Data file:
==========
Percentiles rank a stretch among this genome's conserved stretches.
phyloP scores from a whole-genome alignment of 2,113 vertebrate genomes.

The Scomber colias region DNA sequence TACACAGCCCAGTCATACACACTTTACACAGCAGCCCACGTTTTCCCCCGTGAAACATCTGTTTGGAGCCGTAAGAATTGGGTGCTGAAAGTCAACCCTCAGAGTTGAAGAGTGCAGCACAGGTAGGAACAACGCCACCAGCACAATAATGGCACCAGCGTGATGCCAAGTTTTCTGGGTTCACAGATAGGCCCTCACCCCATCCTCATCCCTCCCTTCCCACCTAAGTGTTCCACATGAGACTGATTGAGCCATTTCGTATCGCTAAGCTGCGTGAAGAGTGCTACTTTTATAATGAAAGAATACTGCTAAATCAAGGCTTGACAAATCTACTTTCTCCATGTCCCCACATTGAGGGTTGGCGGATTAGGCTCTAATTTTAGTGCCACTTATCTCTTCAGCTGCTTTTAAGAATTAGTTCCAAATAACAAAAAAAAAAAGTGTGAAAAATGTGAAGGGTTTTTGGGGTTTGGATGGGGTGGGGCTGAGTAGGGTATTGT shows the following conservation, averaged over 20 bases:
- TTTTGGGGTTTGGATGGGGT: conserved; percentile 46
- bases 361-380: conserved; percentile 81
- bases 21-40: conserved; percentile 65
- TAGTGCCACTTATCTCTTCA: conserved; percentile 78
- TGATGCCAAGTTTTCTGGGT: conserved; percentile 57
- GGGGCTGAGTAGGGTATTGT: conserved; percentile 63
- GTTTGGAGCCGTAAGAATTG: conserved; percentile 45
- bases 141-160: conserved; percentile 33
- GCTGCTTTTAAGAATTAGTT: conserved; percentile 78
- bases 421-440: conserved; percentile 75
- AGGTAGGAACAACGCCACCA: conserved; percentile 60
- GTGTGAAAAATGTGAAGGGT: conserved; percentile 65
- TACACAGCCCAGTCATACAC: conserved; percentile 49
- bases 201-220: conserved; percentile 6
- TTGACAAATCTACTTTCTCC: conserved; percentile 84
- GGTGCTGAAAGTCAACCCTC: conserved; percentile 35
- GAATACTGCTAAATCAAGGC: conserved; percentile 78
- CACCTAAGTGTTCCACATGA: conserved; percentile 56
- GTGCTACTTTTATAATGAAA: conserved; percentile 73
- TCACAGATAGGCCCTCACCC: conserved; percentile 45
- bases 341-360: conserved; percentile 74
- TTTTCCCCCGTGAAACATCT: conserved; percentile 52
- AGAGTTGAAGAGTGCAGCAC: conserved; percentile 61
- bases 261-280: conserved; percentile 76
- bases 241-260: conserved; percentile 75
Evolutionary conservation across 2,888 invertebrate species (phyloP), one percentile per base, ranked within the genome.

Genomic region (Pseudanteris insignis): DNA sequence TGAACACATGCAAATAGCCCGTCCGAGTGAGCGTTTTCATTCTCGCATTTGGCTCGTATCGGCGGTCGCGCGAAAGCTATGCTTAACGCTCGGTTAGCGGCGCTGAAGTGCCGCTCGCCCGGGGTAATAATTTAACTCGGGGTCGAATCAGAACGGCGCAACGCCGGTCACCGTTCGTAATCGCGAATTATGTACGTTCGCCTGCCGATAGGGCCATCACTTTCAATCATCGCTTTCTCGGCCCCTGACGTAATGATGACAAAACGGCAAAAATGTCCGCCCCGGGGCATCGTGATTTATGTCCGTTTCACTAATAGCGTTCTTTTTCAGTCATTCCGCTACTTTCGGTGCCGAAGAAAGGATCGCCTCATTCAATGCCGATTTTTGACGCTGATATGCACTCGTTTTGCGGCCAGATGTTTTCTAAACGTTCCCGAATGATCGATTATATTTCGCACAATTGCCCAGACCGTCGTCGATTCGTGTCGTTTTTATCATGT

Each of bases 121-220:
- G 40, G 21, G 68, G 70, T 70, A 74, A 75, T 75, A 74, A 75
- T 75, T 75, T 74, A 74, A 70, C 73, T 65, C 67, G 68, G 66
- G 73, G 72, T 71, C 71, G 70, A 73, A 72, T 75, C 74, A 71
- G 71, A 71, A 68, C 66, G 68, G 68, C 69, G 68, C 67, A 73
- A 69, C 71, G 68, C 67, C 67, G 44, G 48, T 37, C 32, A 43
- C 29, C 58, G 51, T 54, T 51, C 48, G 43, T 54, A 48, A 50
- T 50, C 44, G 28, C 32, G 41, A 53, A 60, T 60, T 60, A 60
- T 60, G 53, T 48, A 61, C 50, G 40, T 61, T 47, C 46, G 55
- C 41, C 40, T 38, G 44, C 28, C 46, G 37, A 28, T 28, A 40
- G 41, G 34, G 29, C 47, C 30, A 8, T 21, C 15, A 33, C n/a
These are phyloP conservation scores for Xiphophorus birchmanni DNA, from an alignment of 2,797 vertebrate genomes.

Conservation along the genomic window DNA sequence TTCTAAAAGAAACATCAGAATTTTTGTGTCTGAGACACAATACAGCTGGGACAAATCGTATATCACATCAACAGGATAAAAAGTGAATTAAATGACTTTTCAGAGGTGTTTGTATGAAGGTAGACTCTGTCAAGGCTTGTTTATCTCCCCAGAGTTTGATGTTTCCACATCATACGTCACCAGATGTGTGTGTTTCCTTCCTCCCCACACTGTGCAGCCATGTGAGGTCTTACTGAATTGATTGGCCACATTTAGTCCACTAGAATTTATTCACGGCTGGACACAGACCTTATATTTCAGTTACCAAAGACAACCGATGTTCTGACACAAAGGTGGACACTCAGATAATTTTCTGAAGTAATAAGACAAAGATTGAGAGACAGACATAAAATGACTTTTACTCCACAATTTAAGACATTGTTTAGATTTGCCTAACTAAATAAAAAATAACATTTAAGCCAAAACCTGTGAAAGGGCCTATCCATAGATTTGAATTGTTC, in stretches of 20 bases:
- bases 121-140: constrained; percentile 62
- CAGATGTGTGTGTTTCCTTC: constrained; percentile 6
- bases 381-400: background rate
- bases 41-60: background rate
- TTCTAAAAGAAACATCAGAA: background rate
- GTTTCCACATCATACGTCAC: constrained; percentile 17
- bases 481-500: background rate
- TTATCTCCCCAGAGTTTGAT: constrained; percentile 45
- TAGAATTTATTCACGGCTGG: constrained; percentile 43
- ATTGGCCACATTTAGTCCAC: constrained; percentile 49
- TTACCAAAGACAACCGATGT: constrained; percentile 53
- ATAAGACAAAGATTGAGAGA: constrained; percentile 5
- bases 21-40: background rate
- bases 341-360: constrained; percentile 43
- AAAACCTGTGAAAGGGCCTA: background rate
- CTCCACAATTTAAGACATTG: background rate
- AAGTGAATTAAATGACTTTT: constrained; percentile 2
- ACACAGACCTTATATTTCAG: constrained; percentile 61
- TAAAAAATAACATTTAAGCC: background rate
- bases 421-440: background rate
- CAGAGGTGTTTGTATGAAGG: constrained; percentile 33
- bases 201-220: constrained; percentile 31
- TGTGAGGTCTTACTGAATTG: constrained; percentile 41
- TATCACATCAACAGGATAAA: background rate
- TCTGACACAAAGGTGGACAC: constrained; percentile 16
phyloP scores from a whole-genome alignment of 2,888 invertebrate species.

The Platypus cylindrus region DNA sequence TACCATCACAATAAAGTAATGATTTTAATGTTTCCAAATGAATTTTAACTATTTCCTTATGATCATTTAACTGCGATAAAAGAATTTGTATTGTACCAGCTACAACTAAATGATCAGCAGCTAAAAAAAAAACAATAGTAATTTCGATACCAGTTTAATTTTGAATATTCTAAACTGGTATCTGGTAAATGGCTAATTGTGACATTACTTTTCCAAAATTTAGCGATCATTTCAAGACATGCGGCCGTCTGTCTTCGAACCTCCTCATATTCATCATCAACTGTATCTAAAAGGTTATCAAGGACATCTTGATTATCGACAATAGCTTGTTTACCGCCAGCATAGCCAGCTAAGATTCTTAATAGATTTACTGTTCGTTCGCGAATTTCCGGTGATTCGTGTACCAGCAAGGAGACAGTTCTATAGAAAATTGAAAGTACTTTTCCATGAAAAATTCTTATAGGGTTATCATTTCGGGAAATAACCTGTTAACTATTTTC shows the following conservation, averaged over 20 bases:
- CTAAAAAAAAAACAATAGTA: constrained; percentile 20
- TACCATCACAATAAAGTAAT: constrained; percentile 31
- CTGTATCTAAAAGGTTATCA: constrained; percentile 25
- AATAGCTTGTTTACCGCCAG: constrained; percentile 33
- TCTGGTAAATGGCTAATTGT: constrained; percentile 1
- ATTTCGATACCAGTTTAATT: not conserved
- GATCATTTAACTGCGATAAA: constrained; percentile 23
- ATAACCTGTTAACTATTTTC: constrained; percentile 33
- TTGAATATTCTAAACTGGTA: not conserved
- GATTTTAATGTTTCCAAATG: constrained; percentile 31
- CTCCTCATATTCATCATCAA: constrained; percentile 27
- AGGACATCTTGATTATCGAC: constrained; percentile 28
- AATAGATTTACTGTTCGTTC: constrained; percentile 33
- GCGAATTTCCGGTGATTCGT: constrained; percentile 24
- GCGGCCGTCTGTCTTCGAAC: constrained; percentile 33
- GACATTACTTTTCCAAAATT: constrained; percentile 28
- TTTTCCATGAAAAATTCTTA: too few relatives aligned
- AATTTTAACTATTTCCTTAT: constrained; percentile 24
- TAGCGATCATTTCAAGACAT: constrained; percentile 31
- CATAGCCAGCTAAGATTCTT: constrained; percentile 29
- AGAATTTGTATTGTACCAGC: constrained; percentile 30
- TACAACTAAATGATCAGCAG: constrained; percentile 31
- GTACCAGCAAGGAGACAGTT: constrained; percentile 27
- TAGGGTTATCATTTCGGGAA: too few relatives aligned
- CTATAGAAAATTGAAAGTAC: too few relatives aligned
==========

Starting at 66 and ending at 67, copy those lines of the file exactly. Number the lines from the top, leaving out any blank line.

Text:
- TGTGAGGTCTTACTGAATTG: constrained; percentile 41
- TATCACATCAACAGGATAAA: background rate